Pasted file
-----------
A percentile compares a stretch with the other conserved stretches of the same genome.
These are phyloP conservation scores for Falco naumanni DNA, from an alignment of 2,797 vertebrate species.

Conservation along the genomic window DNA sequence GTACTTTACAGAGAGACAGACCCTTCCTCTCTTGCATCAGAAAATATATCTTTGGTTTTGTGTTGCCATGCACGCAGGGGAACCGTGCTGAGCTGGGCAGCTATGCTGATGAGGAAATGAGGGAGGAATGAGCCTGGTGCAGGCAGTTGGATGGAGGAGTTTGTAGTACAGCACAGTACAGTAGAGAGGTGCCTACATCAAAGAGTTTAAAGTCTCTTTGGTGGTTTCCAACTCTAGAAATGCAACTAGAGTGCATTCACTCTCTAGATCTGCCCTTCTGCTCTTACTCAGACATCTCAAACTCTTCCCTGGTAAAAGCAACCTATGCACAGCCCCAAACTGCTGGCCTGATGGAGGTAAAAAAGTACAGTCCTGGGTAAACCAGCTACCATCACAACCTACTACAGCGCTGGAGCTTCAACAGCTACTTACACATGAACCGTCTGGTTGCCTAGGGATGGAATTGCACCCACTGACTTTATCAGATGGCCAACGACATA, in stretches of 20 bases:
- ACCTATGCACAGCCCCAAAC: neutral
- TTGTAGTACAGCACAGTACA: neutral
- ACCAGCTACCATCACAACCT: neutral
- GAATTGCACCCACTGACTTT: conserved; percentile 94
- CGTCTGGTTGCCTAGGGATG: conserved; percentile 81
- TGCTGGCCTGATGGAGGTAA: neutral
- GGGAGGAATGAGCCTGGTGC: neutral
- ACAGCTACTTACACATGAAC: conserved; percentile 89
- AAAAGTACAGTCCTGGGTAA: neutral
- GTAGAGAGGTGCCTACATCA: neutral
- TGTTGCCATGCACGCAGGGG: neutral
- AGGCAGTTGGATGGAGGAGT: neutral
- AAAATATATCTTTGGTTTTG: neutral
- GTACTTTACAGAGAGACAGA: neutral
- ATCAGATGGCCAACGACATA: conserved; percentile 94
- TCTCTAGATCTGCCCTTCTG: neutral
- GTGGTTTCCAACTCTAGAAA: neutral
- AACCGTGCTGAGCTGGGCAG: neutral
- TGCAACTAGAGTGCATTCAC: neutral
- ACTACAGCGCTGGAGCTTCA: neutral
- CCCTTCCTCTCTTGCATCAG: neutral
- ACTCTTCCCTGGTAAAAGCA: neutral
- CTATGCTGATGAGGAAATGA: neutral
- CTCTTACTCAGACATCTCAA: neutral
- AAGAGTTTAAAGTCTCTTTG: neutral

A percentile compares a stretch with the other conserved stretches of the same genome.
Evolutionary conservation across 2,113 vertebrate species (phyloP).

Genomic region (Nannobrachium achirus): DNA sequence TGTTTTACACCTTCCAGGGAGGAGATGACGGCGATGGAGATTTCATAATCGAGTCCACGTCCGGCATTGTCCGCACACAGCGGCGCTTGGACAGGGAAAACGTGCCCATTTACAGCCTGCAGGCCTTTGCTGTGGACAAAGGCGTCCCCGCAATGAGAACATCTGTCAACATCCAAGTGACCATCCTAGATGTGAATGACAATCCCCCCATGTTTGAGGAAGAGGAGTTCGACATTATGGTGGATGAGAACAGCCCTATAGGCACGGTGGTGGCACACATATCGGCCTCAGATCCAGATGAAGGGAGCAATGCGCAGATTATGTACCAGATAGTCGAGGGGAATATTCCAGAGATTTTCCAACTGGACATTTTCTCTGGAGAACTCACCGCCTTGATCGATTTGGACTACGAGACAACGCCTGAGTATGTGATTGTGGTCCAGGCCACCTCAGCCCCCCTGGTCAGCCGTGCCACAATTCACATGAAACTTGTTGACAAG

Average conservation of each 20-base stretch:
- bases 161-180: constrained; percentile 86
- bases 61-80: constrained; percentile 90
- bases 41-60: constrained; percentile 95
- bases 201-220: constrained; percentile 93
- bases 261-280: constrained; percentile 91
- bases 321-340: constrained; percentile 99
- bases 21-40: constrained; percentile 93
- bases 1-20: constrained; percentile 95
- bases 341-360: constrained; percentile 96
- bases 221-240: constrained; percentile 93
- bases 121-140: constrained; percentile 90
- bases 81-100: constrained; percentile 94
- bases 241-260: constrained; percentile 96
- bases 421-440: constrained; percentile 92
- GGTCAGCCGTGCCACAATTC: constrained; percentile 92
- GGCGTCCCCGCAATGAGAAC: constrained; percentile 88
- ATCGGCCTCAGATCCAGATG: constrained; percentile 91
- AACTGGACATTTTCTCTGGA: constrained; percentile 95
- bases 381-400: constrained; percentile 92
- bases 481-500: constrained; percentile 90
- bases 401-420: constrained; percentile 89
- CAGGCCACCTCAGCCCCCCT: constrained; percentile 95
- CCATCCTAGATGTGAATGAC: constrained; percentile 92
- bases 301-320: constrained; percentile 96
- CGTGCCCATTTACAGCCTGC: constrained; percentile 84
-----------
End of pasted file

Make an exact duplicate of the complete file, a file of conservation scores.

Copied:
A percentile compares a stretch with the other conserved stretches of the same genome.
These are phyloP conservation scores for Falco naumanni DNA, from an alignment of 2,797 vertebrate species.

Conservation along the genomic window DNA sequence GTACTTTACAGAGAGACAGACCCTTCCTCTCTTGCATCAGAAAATATATCTTTGGTTTTGTGTTGCCATGCACGCAGGGGAACCGTGCTGAGCTGGGCAGCTATGCTGATGAGGAAATGAGGGAGGAATGAGCCTGGTGCAGGCAGTTGGATGGAGGAGTTTGTAGTACAGCACAGTACAGTAGAGAGGTGCCTACATCAAAGAGTTTAAAGTCTCTTTGGTGGTTTCCAACTCTAGAAATGCAACTAGAGTGCATTCACTCTCTAGATCTGCCCTTCTGCTCTTACTCAGACATCTCAAACTCTTCCCTGGTAAAAGCAACCTATGCACAGCCCCAAACTGCTGGCCTGATGGAGGTAAAAAAGTACAGTCCTGGGTAAACCAGCTACCATCACAACCTACTACAGCGCTGGAGCTTCAACAGCTACTTACACATGAACCGTCTGGTTGCCTAGGGATGGAATTGCACCCACTGACTTTATCAGATGGCCAACGACATA, in stretches of 20 bases:
- ACCTATGCACAGCCCCAAAC: neutral
- TTGTAGTACAGCACAGTACA: neutral
- ACCAGCTACCATCACAACCT: neutral
- GAATTGCACCCACTGACTTT: conserved; percentile 94
- CGTCTGGTTGCCTAGGGATG: conserved; percentile 81
- TGCTGGCCTGATGGAGGTAA: neutral
- GGGAGGAATGAGCCTGGTGC: neutral
- ACAGCTACTTACACATGAAC: conserved; percentile 89
- AAAAGTACAGTCCTGGGTAA: neutral
- GTAGAGAGGTGCCTACATCA: neutral
- TGTTGCCATGCACGCAGGGG: neutral
- AGGCAGTTGGATGGAGGAGT: neutral
- AAAATATATCTTTGGTTTTG: neutral
- GTACTTTACAGAGAGACAGA: neutral
- ATCAGATGGCCAACGACATA: conserved; percentile 94
- TCTCTAGATCTGCCCTTCTG: neutral
- GTGGTTTCCAACTCTAGAAA: neutral
- AACCGTGCTGAGCTGGGCAG: neutral
- TGCAACTAGAGTGCATTCAC: neutral
- ACTACAGCGCTGGAGCTTCA: neutral
- CCCTTCCTCTCTTGCATCAG: neutral
- ACTCTTCCCTGGTAAAAGCA: neutral
- CTATGCTGATGAGGAAATGA: neutral
- CTCTTACTCAGACATCTCAA: neutral
- AAGAGTTTAAAGTCTCTTTG: neutral

A percentile compares a stretch with the other conserved stretches of the same genome.
Evolutionary conservation across 2,113 vertebrate species (phyloP).

Genomic region (Nannobrachium achirus): DNA sequence TGTTTTACACCTTCCAGGGAGGAGATGACGGCGATGGAGATTTCATAATCGAGTCCACGTCCGGCATTGTCCGCACACAGCGGCGCTTGGACAGGGAAAACGTGCCCATTTACAGCCTGCAGGCCTTTGCTGTGGACAAAGGCGTCCCCGCAATGAGAACATCTGTCAACATCCAAGTGACCATCCTAGATGTGAATGACAATCCCCCCATGTTTGAGGAAGAGGAGTTCGACATTATGGTGGATGAGAACAGCCCTATAGGCACGGTGGTGGCACACATATCGGCCTCAGATCCAGATGAAGGGAGCAATGCGCAGATTATGTACCAGATAGTCGAGGGGAATATTCCAGAGATTTTCCAACTGGACATTTTCTCTGGAGAACTCACCGCCTTGATCGATTTGGACTACGAGACAACGCCTGAGTATGTGATTGTGGTCCAGGCCACCTCAGCCCCCCTGGTCAGCCGTGCCACAATTCACATGAAACTTGTTGACAAG

Average conservation of each 20-base stretch:
- bases 161-180: constrained; percentile 86
- bases 61-80: constrained; percentile 90
- bases 41-60: constrained; percentile 95
- bases 201-220: constrained; percentile 93
- bases 261-280: constrained; percentile 91
- bases 321-340: constrained; percentile 99
- bases 21-40: constrained; percentile 93
- bases 1-20: constrained; percentile 95
- bases 341-360: constrained; percentile 96
- bases 221-240: constrained; percentile 93
- bases 121-140: constrained; percentile 90
- bases 81-100: constrained; percentile 94
- bases 241-260: constrained; percentile 96
- bases 421-440: constrained; percentile 92
- GGTCAGCCGTGCCACAATTC: constrained; percentile 92
- GGCGTCCCCGCAATGAGAAC: constrained; percentile 88
- ATCGGCCTCAGATCCAGATG: constrained; percentile 91
- AACTGGACATTTTCTCTGGA: constrained; percentile 95
- bases 381-400: constrained; percentile 92
- bases 481-500: constrained; percentile 90
- bases 401-420: constrained; percentile 89
- CAGGCCACCTCAGCCCCCCT: constrained; percentile 95
- CCATCCTAGATGTGAATGAC: constrained; percentile 92
- bases 301-320: constrained; percentile 96
- CGTGCCCATTTACAGCCTGC: constrained; percentile 84